Against this, there stands a huge divide in standards within the Critical Care wards where the level of professionalism and care were stunning as I watched doctors and nurses fighting to support people on the very edge of death and bring them back to being able to live without the support of the machines that were keeping them alive.

The gulf in standards, quality and professionalism between Critical Care and  the ordinary wards is a divide that you have to be very strong or very lucky to be able to survive.  Some of the NHS is excellent, some is good and some is shamefully disgusting (one nurse wore her hair in matted dreadlocks and the stink of bad feet and B.O was nauseating, yet she worked in Critical Care).

The worst issue seems though to be an indifference to accountability.  Doctors and consultants are above the rules and disregard hygiene controls.  One Podiatrist working with diabetics never sterilised tools between one patient and the next and when challenged about the risk of giving MRSA to a diabetic, she said she never swabbed for MRSA because it would always come up positive and they would be given a hard time if they recorded too many positives.

I am disgusted at the failings of the NHS.  I used to be responsible for the safety of millions of portions of foods and never had a single case of sickness, let alone a death.  If I had failed, the company I worked for would have been wiped out from bad publicity, yet the NHS regularly infects those it is supposed to be caring for and disregards the fact that many people who fall foul of 'HAI' (hospital acquired infections) go on to be killed by their infections, yet despite the fact that the food industry proves every day that it is easily possible to control infection, the NHS gets away with killing people on a large scale because they have no accountability.

None of the things I have stated are hearsay - I personally witnessed each and every incident and many more besides.

Derek

Knot Head

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Re: Healthcare
« Reply #12 on: March 25, 2010, 03:34:45 AM »
Knot Head
    I haft to say I would like some source for your blanket statement that most illegal aliens are lazy.  I work in the construction industry in central Texas and have for 18 years.  I know and have worked with many Mexican immigrants legal and illegal and almost every one of them without fail could and did work most men into the dirt.  Every one that I might call lazy are at lest 1st gen American and I could count them on one hand.  Those men have families back home depending on them for the $ they send back to Mexico every week or month, many have wives and children that still live in Mexico in an abject poverty that one would haft to see to even begin to understand.  I visited Cozumel on vacation my wife and I left the tourist district to visit some of the local artist and shops that evening I cried for those ppl.  No human deserves that life.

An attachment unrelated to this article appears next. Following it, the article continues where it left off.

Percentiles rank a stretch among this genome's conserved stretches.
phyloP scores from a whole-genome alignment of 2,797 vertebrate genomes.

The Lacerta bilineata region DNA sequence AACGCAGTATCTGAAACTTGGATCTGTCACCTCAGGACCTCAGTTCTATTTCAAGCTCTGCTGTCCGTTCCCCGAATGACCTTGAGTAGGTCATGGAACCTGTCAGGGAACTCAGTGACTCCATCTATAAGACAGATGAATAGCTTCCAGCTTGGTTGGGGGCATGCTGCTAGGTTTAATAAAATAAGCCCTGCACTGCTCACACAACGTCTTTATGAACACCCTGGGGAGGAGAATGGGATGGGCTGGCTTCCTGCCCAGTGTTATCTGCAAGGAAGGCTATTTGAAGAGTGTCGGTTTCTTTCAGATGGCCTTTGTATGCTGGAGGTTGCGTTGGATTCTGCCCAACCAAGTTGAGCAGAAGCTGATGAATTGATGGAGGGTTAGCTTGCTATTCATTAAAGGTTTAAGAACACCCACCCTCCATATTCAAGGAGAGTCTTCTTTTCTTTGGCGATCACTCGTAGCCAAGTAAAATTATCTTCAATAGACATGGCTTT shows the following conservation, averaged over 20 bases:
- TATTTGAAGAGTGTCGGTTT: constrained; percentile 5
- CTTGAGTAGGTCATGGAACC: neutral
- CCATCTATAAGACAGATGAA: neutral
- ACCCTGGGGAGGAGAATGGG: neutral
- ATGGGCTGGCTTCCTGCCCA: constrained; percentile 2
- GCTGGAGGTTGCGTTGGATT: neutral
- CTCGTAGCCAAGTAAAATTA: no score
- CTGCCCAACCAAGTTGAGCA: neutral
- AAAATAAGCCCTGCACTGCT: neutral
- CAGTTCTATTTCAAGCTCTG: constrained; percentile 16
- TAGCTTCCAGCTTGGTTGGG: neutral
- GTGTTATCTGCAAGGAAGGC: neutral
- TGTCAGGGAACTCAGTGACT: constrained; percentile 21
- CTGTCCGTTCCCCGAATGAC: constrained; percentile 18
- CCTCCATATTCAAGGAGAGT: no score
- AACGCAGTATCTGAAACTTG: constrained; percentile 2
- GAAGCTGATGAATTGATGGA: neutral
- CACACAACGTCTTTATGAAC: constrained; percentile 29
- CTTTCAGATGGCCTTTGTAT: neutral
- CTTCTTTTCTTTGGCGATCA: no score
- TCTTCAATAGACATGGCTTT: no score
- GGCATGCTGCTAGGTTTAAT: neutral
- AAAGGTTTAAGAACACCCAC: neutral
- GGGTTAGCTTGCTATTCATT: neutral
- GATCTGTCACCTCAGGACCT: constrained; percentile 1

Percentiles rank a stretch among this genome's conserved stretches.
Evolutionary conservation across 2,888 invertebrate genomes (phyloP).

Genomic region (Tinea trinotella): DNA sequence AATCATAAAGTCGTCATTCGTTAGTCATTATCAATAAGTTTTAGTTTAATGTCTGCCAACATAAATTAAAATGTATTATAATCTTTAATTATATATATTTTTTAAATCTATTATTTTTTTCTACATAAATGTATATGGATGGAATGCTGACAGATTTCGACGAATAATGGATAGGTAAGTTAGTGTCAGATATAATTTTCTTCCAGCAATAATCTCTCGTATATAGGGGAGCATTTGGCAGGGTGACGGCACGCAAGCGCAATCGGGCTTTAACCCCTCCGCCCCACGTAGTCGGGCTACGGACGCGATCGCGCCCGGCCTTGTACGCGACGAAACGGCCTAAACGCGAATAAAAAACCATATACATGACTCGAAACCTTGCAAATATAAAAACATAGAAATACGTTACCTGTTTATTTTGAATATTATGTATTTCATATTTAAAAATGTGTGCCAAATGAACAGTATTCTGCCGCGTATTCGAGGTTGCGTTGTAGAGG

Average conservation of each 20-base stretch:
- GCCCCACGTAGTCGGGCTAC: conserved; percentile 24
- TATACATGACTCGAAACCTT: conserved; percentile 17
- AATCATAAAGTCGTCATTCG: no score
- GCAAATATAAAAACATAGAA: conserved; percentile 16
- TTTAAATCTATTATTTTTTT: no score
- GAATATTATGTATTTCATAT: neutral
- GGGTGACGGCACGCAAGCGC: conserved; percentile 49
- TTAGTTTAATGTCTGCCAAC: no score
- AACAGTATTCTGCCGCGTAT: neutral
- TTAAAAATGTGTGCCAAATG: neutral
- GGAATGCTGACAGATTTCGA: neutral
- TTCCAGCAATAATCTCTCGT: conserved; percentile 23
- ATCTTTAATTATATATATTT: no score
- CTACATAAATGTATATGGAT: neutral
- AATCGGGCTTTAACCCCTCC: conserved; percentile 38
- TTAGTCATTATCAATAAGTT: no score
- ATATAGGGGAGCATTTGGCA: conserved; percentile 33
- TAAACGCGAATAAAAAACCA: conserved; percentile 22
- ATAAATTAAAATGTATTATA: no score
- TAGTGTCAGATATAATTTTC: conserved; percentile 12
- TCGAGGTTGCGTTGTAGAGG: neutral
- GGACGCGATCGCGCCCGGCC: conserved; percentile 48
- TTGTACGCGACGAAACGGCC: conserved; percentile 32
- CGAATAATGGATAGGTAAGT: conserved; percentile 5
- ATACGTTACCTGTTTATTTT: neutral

"god money's not looking for the cure
god money's not concerned with the sick amongst the pure
god money let's go dancing on the backs of the bruised
god money's not one to choose"
 - NIN

I have to agree with this. I live in Virginia for 18 years. We used to joke "What's yellow and sleeps six? A VDOT truck." And yet, the Guatemalans that worked the private contractors were some of the hardest working folks out there. They looked like they weren't living much better than they would have in their native countries, but that was because they usually kept only what they needed to live and pay bills. Everything else went back home. Here in Tampa, FL, we have a majority Cuban population, and I don't think I've ever seen them being lazy. In fact, I know a guy who retired and still mans the shop 3-4 days a week to help the new owner.